Thanks for the reply. I too am a fan of direct connections, but several
persons I talked to around the Dallas/Fort Worth area persuaded me to
use quick disconnects because its much easier to get the rotor off the
tower when you don 't have to undo eight little screws. Also with as
much lightning as we get here I like to have a quick way of
disconnecting everything at the station, besides the grounding.
Yes everything worked fine after Norm rebuilt it. It started
malfuctioning a few weeks ago when I started getting some wild needle
swings. Nothing was changed prior to the problem.
My next step is to crank the tower down, rent a scissors lift and take
the box up to the disconnect on the rotor, which I tested after
recabling everything several months ago.
Tower (K8RI) wrote:
Did the rotor and indicator work well after you had it rebuilt?
Did it work well at all after being installed in the tower?
When did it start malfunctioning again?
Had you changed anything prior to the failure?
Is anything other than the indicator malfunctioning?
IF so did they are go goofy at the same time?
There are only a couple things that are likely:
The most likely are the
1. The wire wound resistor for the indicator.
2. The wiper for the resistor,
Going to less likely
The cable could have been pinched if the tower has been raised and
lowered or it could have been pulled loosening one of the connectors.
Failure in the cable itself such as a pinch or cut.
Poor solder joint to the screw terminal strip on the rotor.
Loose crimp on spade lug to wire on terminal strip.
Even less likely would be a connection or the meter itself.
I'm not a fan of quick disconnects unless they are absolutely needed.
The wires to the rotor on my system go direct. My reasoning is each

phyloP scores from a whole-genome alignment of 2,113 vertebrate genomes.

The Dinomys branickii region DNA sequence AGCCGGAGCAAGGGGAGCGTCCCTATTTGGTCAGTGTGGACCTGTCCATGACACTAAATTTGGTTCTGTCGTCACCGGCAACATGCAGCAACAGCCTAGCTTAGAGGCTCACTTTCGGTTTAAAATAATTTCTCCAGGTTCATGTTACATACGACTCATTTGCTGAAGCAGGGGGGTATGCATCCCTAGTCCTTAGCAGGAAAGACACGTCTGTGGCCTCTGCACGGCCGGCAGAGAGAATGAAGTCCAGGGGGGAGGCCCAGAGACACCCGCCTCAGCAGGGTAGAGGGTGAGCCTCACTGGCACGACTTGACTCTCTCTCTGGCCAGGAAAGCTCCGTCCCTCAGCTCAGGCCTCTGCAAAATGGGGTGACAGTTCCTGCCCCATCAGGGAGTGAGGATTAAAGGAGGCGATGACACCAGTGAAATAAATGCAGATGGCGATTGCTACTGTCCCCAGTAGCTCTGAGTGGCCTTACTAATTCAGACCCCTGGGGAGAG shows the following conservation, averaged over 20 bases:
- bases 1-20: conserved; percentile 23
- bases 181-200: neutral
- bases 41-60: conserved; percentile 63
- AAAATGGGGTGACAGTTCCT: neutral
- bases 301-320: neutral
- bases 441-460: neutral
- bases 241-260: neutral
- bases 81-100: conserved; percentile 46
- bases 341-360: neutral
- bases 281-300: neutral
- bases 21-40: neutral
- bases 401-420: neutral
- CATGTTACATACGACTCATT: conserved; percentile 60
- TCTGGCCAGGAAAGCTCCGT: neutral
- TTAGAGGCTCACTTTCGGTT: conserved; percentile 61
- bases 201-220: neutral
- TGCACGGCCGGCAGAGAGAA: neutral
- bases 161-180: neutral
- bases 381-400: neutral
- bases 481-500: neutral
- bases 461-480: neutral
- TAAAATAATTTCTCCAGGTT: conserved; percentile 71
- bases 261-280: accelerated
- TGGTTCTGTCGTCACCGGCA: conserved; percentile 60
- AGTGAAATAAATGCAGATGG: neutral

addtional joint, splice, or connector contact are another source for
Roger Halstead (K8RI, EN73 & ARRL Life Member)
N833R, World's Oldest Debonair (S# CD-2)
Fellow Tower Talkians:
I've got a Ham IV (1987 vintage that has been overhauled three years
ago by Norm's Rotor Service). But I still seem to have problems with
it such as wild meter swings, etc.
A few months ago I completely replaced the rotor cable with one that has
2 16 ga and six 18 gage wires in about a 75 foot total run. Now it
seems to be on the fritz again. Can't get any readings from the rotor
itself at the control box, per using the Telrex/Hygain manual. SHould
I step up to a higher gauge wire, which would probably be overkill at
such as short distance of 75 ft. total. The cable is attached to my
Tri-Ex 50 foot crankup by 3 standoffs bought with the tower.
The connectors on both ends are 8 plug trailer disconnects from
Wireman and are each wrapped first in heat shrink tubing, then
Scotchcoted, then wrapped in Scotch 33 tape and Scotchcoated again,
and finally in a piece of sticky butyl rubber made for weatherproofing
large outdoor connectors, and this is Scotchcoated again. I don't
think moisture is the problem, just can't seem to isolate what is the
The system is wired so I can take the rotor control box direct to the
rotor and plug it into the rotor pigtail I ran from the 8 screw
terminal board to the trailer disconnect.
May have to pull the whole thing down and start over as far as cabling
is concerned, However, I will crank the tower down and take the rotor
box to the rotor and connect them directly to see if the problem is
somewhere in the 75 foot run of rotor cable.
Any suggestions gladly accepted.
See: http://www.mscomputer.com for "Self Supporting Towers",
"Wireless Weather Stations", and lot's more. Call Toll Free,
1-800-333-9041 with any questions and ask for Sherman, W2FLA.
TowerTalk mailing list
See: http://www.mscomputer.com for "Self Supporting Towers", "Wireless Weather Stations", and lot's more. Call Toll Free, 1-800-333-9041 with any questions and ask for Sherman, W2FLA.
TowerTalk mailing list